Hey there, sorry but that post happened during the weekend and I’ve only been catching up with it now, Í’m going to reply as a Ubuntu Desktop Team member on what we are doing and why, hopefully removing some your worries.
I don’t think such statements are helping the conversation, at the contrary they are creating fud against opensource projects, hurting the reputation of new technologies that have potential and damaging free software on the long run.
I know it can feel that the developers are dismissing the problems when they ask you to report specifics but that’s not the case, we just need to understand the problems properly to be able to work on them.
SNAP technology is ready for simple users. Try enabling livepatch on Bionic LTS and I bet it will “just work” for you. It’s a simple system component which bring better security, gets auto-updated, doesn’t get in your way, isn’t big or slow.
You could word your messages differently and say
- some of desktop snaps are slow, for example gnome-calculator
- desktop snaps still have some integration issues (e.g theming)
- the isolation which comes with snaps (and other technologies like flatpak) can create problems for components that need to interact with files or other system components
Those statement are all true, desktop components are more challenging to get working correctly and we still have work to do.
You can probably also add
- the packaging of some the snaps is buggy
But to be fair that’s also true of some of the debs and not a problem with “snaps”, just that those packages are newer so went through less testing/fixing/stabilization.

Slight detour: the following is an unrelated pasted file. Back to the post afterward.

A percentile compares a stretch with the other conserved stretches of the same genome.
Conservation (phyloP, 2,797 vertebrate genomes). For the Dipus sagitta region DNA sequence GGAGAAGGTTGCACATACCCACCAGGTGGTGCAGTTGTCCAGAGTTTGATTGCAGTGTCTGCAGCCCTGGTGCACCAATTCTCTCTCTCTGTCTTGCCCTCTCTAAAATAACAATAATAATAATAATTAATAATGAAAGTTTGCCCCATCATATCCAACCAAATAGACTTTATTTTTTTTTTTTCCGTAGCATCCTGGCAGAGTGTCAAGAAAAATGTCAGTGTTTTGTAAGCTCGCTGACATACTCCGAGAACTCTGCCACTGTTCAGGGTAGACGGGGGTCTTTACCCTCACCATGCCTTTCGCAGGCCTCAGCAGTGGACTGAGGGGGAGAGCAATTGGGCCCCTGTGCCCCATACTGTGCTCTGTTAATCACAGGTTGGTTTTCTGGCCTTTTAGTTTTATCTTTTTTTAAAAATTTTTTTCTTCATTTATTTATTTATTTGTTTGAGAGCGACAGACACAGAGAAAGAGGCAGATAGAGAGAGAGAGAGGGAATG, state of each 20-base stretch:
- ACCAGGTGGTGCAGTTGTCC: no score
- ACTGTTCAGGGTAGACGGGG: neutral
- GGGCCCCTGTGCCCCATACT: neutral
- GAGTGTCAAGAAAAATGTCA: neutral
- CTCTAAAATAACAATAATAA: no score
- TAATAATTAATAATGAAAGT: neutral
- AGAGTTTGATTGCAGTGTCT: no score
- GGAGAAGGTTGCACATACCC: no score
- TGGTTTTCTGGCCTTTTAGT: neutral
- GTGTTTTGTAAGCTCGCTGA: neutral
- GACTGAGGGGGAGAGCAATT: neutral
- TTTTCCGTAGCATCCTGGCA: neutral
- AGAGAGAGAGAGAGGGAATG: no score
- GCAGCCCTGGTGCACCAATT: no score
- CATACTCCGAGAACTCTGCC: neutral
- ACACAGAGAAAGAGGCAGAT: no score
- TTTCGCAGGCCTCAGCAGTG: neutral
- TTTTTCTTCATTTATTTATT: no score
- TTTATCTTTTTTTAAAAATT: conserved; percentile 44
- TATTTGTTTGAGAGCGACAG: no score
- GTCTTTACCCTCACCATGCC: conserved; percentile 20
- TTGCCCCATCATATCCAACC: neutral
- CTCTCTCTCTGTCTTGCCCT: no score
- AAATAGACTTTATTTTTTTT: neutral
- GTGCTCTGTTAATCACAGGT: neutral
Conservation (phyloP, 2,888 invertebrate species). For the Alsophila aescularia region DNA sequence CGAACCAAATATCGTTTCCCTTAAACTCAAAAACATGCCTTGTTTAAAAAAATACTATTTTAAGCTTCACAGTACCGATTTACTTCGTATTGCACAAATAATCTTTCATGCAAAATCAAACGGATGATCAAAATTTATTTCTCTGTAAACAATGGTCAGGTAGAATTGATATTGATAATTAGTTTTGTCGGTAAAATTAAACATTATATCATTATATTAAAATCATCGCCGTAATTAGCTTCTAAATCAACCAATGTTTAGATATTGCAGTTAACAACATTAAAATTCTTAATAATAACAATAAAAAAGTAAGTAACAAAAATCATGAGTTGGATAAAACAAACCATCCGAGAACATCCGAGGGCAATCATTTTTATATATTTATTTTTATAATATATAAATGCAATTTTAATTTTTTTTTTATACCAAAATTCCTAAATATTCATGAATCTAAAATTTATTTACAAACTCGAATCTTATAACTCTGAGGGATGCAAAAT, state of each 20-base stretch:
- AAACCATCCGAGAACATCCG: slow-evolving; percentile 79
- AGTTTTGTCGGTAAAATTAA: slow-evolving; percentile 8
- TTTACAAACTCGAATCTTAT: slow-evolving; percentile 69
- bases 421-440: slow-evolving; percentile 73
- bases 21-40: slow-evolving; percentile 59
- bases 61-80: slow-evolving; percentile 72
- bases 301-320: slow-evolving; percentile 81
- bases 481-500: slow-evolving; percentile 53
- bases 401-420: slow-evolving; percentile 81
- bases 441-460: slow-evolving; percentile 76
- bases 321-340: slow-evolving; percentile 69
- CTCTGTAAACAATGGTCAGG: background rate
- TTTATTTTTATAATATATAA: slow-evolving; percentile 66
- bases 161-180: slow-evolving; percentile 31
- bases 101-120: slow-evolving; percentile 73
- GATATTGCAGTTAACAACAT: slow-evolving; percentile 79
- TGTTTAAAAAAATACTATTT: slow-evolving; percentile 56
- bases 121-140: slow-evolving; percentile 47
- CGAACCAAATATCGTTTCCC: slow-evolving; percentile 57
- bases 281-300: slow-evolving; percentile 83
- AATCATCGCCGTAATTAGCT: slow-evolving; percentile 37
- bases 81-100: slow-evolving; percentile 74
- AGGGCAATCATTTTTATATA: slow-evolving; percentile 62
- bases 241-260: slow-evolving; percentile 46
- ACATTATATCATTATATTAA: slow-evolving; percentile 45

Be re-assured, we know about those problems and we are working hard on resolving them.
We don’t plan to onboard on migrating stacks of debs to snaps and removing the debs (at least not until we feel confident snaps are ready for that, which we agree is not the case yet)
Now as mentioned in the previous comments, chromium is a complex project and difficult to maintain. It’s also a webbrowser so security sensitive, which means it’s a component we need to keep updating on all supported Ubuntu series.
It’s not even our default browser in Ubuntu, but yet to keep up with security updates on all series (which often ends up requiring things like backporting of new toolchains) it costs us almost half time of a paid engineer, which is a pretty expensive in resources for a small team like ours.
Now it’s easy to state that $company should be paying to keep investing lot of money to maintain a product you get for free but that’s neither fair nor work out (the company is going to get bankrupt and you will get even less in return).
So yes, we need to reduce the maintenance cost for chromium. We could simply delete it from the archive and tell users to get it from a ppa or Debian and make clear we are not the ones supporting the maintenance cost. That would be letting our users down though and we believe that’s not right. We do believe though that the snap solution will allow us to keep providing it our users with high quality for a lower cost and is the right thing to do.
We don’t plan to delete gnome-calculator or other debs at this point since those don’t have that maintenance cost problem.
Yes, agreed that the gnome-calculator start time is a bit embarassing and that we need to get it resolved, it’s on our list
What do you mean “heavier”?
Taking the chromium example, as state on the other topic, the snap is smaller than the deb!
Yes, gnome-calculator has a start time issue but GNOME snaps have specific constraints that don’t translate to e.g chromium, vlc, libreoffice. Please back up such statement with fact so we can work on the issues (when they exist), otherwise it’s fud and just damaging for Ubuntu/our communities/free software.
The calculator one has been done in 17.10 so it’s nothing new. It’s about time we deal with the startup issue though you are right.
Chromium we need to migrate for the reasons explained before, and we do believe we can get it working well enough that most users should be just fine with it.
We don’t plan to migrate other desktop components at this point.